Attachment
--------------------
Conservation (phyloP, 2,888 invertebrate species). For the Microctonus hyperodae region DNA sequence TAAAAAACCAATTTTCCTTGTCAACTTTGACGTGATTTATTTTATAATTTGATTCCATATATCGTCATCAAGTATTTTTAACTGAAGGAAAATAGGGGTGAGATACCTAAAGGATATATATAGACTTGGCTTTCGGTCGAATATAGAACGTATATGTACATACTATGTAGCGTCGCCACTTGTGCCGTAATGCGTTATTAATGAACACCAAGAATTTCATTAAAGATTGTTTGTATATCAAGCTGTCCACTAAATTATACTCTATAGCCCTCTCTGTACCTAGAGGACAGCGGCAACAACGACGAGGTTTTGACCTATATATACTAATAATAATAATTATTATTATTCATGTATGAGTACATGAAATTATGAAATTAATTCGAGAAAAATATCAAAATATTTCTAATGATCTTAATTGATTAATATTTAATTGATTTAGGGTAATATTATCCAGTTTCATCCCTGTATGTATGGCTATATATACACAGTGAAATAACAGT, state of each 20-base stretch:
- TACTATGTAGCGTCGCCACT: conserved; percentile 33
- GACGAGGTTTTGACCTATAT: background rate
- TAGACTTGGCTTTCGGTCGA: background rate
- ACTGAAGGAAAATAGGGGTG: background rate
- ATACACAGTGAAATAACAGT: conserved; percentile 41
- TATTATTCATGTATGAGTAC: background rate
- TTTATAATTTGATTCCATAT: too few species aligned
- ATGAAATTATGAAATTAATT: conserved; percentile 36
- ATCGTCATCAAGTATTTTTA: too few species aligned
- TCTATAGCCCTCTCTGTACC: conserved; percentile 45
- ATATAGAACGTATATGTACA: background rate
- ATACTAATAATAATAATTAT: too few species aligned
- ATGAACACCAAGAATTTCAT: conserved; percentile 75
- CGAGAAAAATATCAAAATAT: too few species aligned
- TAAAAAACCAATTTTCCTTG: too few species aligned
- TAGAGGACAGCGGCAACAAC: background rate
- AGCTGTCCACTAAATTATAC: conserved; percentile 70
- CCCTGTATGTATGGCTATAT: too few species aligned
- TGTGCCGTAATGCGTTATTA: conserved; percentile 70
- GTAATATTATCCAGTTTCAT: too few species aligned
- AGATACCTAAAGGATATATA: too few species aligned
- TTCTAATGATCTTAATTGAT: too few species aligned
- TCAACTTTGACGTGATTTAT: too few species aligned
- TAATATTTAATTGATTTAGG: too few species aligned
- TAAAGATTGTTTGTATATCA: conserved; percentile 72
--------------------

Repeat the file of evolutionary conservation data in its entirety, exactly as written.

Conservation (phyloP, 2,888 invertebrate species). For the Microctonus hyperodae region DNA sequence TAAAAAACCAATTTTCCTTGTCAACTTTGACGTGATTTATTTTATAATTTGATTCCATATATCGTCATCAAGTATTTTTAACTGAAGGAAAATAGGGGTGAGATACCTAAAGGATATATATAGACTTGGCTTTCGGTCGAATATAGAACGTATATGTACATACTATGTAGCGTCGCCACTTGTGCCGTAATGCGTTATTAATGAACACCAAGAATTTCATTAAAGATTGTTTGTATATCAAGCTGTCCACTAAATTATACTCTATAGCCCTCTCTGTACCTAGAGGACAGCGGCAACAACGACGAGGTTTTGACCTATATATACTAATAATAATAATTATTATTATTCATGTATGAGTACATGAAATTATGAAATTAATTCGAGAAAAATATCAAAATATTTCTAATGATCTTAATTGATTAATATTTAATTGATTTAGGGTAATATTATCCAGTTTCATCCCTGTATGTATGGCTATATATACACAGTGAAATAACAGT, state of each 20-base stretch:
- TACTATGTAGCGTCGCCACT: conserved; percentile 33
- GACGAGGTTTTGACCTATAT: background rate
- TAGACTTGGCTTTCGGTCGA: background rate
- ACTGAAGGAAAATAGGGGTG: background rate
- ATACACAGTGAAATAACAGT: conserved; percentile 41
- TATTATTCATGTATGAGTAC: background rate
- TTTATAATTTGATTCCATAT: too few species aligned
- ATGAAATTATGAAATTAATT: conserved; percentile 36
- ATCGTCATCAAGTATTTTTA: too few species aligned
- TCTATAGCCCTCTCTGTACC: conserved; percentile 45
- ATATAGAACGTATATGTACA: background rate
- ATACTAATAATAATAATTAT: too few species aligned
- ATGAACACCAAGAATTTCAT: conserved; percentile 75
- CGAGAAAAATATCAAAATAT: too few species aligned
- TAAAAAACCAATTTTCCTTG: too few species aligned
- TAGAGGACAGCGGCAACAAC: background rate
- AGCTGTCCACTAAATTATAC: conserved; percentile 70
- CCCTGTATGTATGGCTATAT: too few species aligned
- TGTGCCGTAATGCGTTATTA: conserved; percentile 70
- GTAATATTATCCAGTTTCAT: too few species aligned
- AGATACCTAAAGGATATATA: too few species aligned
- TTCTAATGATCTTAATTGAT: too few species aligned
- TCAACTTTGACGTGATTTAT: too few species aligned
- TAATATTTAATTGATTTAGG: too few species aligned
- TAAAGATTGTTTGTATATCA: conserved; percentile 72